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Make plzip compilable on MSYS2+MinGW-w64
Make plzip compilable on MSYS2+MinGW-w64.
It's Hannes Domani's plzip.patch taken from:
http://download.savannah.gnu.org/releases/lzip/plzip/plzip-1.1-w.zip
that was applied against plzip 1.7:
http://download.savannah.gnu.org/releases/lzip/plzip/plzip-1.7.tar.gz
changed to not artificially limit number of threads (the limit was 32),
and finally diff has been regenerated using output with unified context.
--- a/decompress.cc 2018-02-07 20:17:00.000000000 +0100
+++ b/decompress.cc 2018-02-23 23:14:21.644369300 +0100
@@ -37,6 +37,61 @@
#include "file_index.h"
+#ifdef _WIN32
+#include <windows.h>
+
+ssize_t pread(int fd, void *buf, size_t count, long long offset)
+{
+ OVERLAPPED o = {0,0,0,0,0};
+ HANDLE fh = (HANDLE)_get_osfhandle(fd);
+ uint64_t off = offset;
+ DWORD bytes;
+ BOOL ret;
+
+ if (fh == INVALID_HANDLE_VALUE) {
+ errno = EBADF;
+ return -1;
+ }
+
+ o.Offset = off & 0xffffffff;
+ o.OffsetHigh = (off >> 32) & 0xffffffff;
+
+ ret = ReadFile(fh, buf, (DWORD)count, &bytes, &o);
+ if (!ret) {
+ errno = EIO;
+ return -1;
+ }
+
+ return (ssize_t)bytes;
+}
+
+ssize_t pwrite(int fd, const void *buf, size_t count, long long offset)
+{
+ OVERLAPPED o = {0,0,0,0,0};
+ HANDLE fh = (HANDLE)_get_osfhandle(fd);
+ uint64_t off = offset;
+ DWORD bytes;
+ BOOL ret;
+
+ if (fh == INVALID_HANDLE_VALUE) {
+ errno = EBADF;
+ return -1;
+ }
+
+ o.Offset = off & 0xffffffff;
+ o.OffsetHigh = (off >> 32) & 0xffffffff;
+
+ ret = WriteFile(fh, buf, (DWORD)count, &bytes, &o);
+ if (!ret) {
+ errno = EIO;
+ return -1;
+ }
+
+ return (ssize_t)bytes;
+}
+#endif
+
+
// Returns the number of bytes really read.
// If (returned value < size) and (errno == 0), means EOF was reached.
//
--- a/main.cc 2018-02-07 20:17:00.000000000 +0100
+++ b/main.cc 2018-02-23 23:14:27.592984400 +0100
@@ -69,6 +69,31 @@
int verbosity = 0;
+#ifdef _WIN32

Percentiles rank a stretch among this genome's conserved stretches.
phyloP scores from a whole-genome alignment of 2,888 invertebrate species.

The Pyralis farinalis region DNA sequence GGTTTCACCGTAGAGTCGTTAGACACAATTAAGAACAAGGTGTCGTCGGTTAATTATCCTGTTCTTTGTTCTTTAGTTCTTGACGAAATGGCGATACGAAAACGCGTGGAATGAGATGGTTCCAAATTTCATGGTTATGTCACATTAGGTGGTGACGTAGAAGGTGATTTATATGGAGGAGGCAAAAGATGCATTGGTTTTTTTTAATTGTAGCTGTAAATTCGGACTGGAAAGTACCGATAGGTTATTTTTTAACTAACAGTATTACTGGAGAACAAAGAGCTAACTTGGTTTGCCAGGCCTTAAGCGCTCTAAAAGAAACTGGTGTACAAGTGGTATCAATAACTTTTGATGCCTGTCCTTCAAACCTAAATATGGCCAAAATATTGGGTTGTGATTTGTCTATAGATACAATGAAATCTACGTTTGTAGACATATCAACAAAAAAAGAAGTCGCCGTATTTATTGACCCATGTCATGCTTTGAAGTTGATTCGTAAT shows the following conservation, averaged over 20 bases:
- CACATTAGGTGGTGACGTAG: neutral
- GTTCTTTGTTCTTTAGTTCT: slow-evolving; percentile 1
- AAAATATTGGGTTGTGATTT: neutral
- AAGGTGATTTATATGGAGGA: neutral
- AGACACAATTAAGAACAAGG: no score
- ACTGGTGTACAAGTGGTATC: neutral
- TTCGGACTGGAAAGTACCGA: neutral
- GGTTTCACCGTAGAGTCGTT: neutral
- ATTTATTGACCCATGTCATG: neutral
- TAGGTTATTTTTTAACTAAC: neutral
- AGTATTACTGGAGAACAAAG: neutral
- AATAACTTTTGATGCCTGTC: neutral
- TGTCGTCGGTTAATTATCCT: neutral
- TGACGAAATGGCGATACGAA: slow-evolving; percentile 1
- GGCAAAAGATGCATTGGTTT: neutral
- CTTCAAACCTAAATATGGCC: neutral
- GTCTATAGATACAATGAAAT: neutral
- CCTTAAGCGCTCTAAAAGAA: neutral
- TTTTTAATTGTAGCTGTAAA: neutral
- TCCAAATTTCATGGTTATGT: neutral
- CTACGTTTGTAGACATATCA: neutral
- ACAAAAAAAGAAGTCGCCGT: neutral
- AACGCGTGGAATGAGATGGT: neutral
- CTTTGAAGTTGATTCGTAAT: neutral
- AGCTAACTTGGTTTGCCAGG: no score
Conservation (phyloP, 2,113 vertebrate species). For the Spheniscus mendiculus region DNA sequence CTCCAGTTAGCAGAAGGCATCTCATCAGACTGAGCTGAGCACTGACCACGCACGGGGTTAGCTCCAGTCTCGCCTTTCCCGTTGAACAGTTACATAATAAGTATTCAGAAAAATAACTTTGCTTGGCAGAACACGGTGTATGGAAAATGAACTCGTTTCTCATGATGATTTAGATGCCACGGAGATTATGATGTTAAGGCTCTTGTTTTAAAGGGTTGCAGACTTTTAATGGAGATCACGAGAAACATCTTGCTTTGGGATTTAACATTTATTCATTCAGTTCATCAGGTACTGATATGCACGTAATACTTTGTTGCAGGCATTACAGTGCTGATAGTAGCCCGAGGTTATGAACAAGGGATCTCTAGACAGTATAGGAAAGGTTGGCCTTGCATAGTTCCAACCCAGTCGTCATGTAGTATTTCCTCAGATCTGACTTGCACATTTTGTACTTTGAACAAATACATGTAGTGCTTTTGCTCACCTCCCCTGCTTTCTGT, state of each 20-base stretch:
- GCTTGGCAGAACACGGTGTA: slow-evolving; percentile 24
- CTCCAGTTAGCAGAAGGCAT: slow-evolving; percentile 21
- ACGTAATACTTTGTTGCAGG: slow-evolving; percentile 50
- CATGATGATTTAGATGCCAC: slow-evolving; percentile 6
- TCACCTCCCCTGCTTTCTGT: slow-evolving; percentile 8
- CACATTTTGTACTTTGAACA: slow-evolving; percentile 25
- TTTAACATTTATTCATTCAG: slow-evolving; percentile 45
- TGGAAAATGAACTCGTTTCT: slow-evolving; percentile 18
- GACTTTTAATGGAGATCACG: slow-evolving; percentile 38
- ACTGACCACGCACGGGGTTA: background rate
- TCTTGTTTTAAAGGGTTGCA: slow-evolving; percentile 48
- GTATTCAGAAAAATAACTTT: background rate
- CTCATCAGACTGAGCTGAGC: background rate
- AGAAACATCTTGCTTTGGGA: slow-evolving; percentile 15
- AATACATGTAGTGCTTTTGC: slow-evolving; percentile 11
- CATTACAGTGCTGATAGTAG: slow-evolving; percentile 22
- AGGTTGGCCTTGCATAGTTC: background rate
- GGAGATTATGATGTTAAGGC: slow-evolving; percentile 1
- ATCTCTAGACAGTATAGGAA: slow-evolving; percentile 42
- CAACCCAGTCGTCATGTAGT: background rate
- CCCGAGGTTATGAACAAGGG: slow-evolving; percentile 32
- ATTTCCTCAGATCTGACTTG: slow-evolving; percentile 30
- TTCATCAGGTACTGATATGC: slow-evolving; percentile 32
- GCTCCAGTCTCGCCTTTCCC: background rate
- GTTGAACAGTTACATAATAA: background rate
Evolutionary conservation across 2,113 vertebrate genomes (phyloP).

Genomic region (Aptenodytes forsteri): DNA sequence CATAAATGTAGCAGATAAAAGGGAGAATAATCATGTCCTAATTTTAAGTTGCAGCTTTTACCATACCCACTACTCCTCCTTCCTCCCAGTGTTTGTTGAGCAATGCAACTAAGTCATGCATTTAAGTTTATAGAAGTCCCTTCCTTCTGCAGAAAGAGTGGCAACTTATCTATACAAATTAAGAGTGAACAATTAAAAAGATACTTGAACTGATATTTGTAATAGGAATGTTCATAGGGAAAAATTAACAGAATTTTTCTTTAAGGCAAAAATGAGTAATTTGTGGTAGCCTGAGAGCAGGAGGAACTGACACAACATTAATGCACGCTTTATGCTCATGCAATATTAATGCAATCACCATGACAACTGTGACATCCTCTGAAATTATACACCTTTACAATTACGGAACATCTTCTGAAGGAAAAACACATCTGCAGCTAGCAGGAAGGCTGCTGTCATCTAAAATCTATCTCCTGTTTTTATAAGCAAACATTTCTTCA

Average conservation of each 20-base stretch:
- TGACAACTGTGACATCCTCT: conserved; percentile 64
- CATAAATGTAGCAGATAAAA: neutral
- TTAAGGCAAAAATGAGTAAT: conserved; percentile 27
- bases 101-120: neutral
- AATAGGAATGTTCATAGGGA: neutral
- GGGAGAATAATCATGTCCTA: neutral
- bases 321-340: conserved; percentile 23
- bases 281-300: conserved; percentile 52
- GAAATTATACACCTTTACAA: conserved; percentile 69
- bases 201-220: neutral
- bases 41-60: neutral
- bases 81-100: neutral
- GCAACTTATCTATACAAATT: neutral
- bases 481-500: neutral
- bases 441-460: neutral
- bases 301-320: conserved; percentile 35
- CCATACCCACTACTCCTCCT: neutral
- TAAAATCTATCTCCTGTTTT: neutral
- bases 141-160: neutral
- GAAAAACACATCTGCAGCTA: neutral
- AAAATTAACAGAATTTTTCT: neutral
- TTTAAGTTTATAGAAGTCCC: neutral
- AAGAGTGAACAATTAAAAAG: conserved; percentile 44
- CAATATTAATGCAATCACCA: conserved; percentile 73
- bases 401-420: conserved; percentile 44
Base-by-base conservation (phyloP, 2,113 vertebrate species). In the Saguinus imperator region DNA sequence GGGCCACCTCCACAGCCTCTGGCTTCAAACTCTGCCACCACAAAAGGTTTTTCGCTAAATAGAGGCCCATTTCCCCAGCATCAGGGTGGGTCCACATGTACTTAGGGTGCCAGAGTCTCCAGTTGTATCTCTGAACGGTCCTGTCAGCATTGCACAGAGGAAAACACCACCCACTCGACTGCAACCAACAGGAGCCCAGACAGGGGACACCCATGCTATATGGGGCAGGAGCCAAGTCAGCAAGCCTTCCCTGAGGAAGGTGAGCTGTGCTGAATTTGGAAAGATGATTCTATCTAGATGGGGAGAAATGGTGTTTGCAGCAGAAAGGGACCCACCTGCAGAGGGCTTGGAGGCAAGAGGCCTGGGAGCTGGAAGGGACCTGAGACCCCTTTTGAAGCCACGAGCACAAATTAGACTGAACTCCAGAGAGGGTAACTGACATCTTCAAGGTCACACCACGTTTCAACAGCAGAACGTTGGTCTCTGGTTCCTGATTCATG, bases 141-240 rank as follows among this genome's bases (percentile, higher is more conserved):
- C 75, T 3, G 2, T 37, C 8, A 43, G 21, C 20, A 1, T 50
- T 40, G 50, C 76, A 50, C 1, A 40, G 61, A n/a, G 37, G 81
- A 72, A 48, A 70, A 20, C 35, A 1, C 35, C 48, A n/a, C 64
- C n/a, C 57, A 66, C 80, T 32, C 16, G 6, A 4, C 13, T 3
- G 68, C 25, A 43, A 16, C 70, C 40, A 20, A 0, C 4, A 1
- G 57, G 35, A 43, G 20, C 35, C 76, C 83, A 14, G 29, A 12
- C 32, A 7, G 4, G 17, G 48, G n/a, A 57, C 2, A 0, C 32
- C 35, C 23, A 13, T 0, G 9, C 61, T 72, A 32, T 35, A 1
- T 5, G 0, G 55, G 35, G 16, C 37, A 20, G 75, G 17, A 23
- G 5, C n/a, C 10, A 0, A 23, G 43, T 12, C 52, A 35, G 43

+#include <windows.h>
+
+#define _SC_NPROCESSORS_ONLN 1
+#define _SC_THREAD_THREADS_MAX 2
+long sysconf( int flag )
+{
+ switch( flag )
+ {
+ case _SC_NPROCESSORS_ONLN:
+ {
+ SYSTEM_INFO si;
+ GetSystemInfo( &si );
+ return si.dwNumberOfProcessors;
+ }
+
+ case _SC_THREAD_THREADS_MAX:
+ return -1;
+ }
+
+ return 0;
+}
+#endif
+
+
namespace {
const char * const Program_name = "Plzip";
@przemoc

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przemoc commented Apr 17, 2020

pread() and pwrite() implementation available here, i.e. revision 1 of plzip-msys2-mingw-w64.patch, is not POSIX conformant, so program may misbehave.
Check System Interfaces volume of POSIX, specifically read and write, where you can read:

The pread() function shall be equivalent to read(), except that it shall read from a given position in the file without changing the file offset.

The pwrite() function shall be equivalent to write(), except that it writes into a given position and does not change the file offset (regardless of whether O_APPEND is set).

The issue is that ReadFile and WriteFile used to implement them update file pointer (equivalent of file offset in POSIX world), regardless of OVERLAPPED structure being used to specify byte offset or not. As can be read in Synchronous and Asynchronous I/O:

File pointer position for a synchronous handle is maintained by the system as data is read or written and can also be updated using the SetFilePointer or SetFilePointerEx function.

Using SetFilePointer() to save current file pointer before pread()/pwrite() and restore it afterwards would be only acceptable in single-threaded applications. In multi-threaded applications, where pread()/pwrite() calls may be concurrent to read()/write() calls (relying on current file offset), we would have a window, when file offset is different than expected.

You can additionally check following 2 threads from mailing lists that touched this subject:

So how pread()/pwrite() could be implemented in Windows?

Basically additional file object is needed that would be exclusively used by pread()/pwrite(), thus file pointer changes would not affect read()/write() calls, as they would be using "original" file object. I do mean file object (equivalent of file description in POSIX world) and not just mere file handle (equivalent of file descriptor in POSIX worlds). Using DuplicateHandle won't suffice:

The duplicate handle refers to the same object as the original handle. Therefore, any changes to the object are reflected through both handles. For example, if you duplicate a file handle, the current file position is always the same for both handles. For file handles to have different file positions, use the CreateFile function to create file handles that share access to the same file.

It may be tempting to use NtQueryInformationFile with FileInternalInformation as FileInformationClass followed by NtCreateFile with FILE_OPEN_BY_FILE_ID in CreateOptions, but 64-bit file ID is not available, stable and unique on all file systems, as can be seen in below table. Therefore this approach cannot be used without any fallback solution if application is meant to work on non-NTFS file systems like FAT32 or exFAT.

64 bit file ID Generate Stable Unique
FAT Yes No No
EXFAT Yes No No
FAT32 Yes No No
Cdfs No n/a n/a
UDFS Yes Yes Yes
NTFS Yes Yes Yes
ReFS Yes Yes Yes

Table source:
https://docs.microsoft.com/en-us/openspecs/windows_protocols/ms-fscc/d4bc551b-7aaf-4b4f-ba0e-3a75e7c528f0

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